The voting may begin that afternoon with one ballot; on following days, normally two ballots are held in the morning and two in the afternoon. A pope is elected when he obtains a two-thirds majority, reflecting a change Pope Benedict established in 2007 that effectively undid a more flexible procedure introduced by Blessed John Paul. According to the new rule, the two-thirds-majority rule cannot be set aside even when cardinal-electors are at an impasse. All voting is secret, in writing, on paper ballots, which are deposited in a receptacle by each elector, then counted. Ballots are taken to any cardinals residing at the Domus Sanctae Marthae but who are too sick to come to the Sistine Chapel. After each morning and afternoon round of voting, the ballots are burned. By tradition but not by rule, they are burned with special chemicals to produce the black smoke signifying an inconclusive vote, or white smoke if a new pope was elected.
Due to confusion in the past as people in St. Peter’s Square tried to determine what color smoke was coming out of the Sistine Chapel smokestack, the Basilica’s bell is also rung to confirm a successful election. Once a new pope has been elected, he is asked if he accepts the office- he is encouraged but not bound to do so by the current rules- and is asked to choose a name. Traditionally, the senior member of the cardinal deacons, currently Cardinal Jean-Louis Tauran, 69, announces the successful election results from the central balcony of St. Peter’s Basilica. After the new pope has donned papal robes, he proceeds to the balcony, where he greets the public and offers his first blessing. At a time designated by the pope, usually a few days later, he officially opens his ministry with an investiture Mass at St. Peter’s.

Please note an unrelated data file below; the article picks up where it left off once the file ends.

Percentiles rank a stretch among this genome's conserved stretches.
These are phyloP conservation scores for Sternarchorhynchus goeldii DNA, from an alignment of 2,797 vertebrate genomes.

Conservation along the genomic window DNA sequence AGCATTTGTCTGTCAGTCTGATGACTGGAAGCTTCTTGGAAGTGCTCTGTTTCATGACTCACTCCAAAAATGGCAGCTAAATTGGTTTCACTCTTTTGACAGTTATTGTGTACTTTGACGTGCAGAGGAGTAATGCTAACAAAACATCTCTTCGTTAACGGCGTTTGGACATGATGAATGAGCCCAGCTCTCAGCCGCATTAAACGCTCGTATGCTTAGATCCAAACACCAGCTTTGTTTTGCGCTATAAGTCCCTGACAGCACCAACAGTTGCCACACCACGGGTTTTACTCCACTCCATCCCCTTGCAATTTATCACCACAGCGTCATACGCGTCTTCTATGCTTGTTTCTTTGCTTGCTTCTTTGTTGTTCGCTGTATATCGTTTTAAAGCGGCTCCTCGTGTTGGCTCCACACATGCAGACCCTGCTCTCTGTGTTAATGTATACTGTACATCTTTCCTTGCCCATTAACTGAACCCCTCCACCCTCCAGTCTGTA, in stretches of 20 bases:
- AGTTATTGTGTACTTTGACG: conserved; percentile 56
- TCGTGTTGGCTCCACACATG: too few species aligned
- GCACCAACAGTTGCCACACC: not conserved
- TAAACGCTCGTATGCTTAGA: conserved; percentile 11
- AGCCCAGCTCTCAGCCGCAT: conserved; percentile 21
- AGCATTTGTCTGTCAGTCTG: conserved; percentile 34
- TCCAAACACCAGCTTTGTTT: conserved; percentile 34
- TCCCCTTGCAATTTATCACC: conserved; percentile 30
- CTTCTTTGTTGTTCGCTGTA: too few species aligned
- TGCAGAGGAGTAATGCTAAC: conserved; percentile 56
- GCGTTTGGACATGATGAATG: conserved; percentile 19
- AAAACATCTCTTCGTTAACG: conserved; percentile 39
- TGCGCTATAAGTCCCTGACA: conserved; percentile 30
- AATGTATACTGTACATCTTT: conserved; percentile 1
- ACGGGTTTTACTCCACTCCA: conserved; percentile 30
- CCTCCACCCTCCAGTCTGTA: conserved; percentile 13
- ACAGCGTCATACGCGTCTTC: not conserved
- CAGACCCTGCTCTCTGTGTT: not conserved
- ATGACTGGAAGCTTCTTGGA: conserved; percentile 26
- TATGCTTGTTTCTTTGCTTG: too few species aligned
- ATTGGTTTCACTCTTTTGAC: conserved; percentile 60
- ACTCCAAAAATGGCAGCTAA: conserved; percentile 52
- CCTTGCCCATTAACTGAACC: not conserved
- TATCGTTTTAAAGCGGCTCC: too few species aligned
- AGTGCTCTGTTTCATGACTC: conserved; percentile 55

Pope Benedict XVI’s papal ring was destroyed or melted down upon his resignation. He will spend a short period
of prayer and reflection at the papal summer villa in Castel Gandolfo, south of Rome, before moving to a monastery at the Vatican.
Some people think the next Pope should be a woman. I do not think it will happen in my lifetime but several S.F. Chronicle readers wrote “Letters to Editor” expressing that sentiment including one Signor N.D. Of San Francisco which read: Take my wife for pope- please I am sure that most of the population of the world, including the majority of Catholics, are unaware that the College of Cardinals may elect anyone as the next pope, and not necessarily one of their own members. Therefore I would like to nominate my wife. As a woman with strong religious convictions, she is also a progressive who would bring the church into the 21st century. With unconditional love for people of all races, creeds and lifestyles, she would do more than just pray for peace in the world. And besides, she’s married to an Italian American, which wouldn’t hurt. Pope Judith I has a nice ring. Are you listening, Rome?
Nick Daddio, San Francisco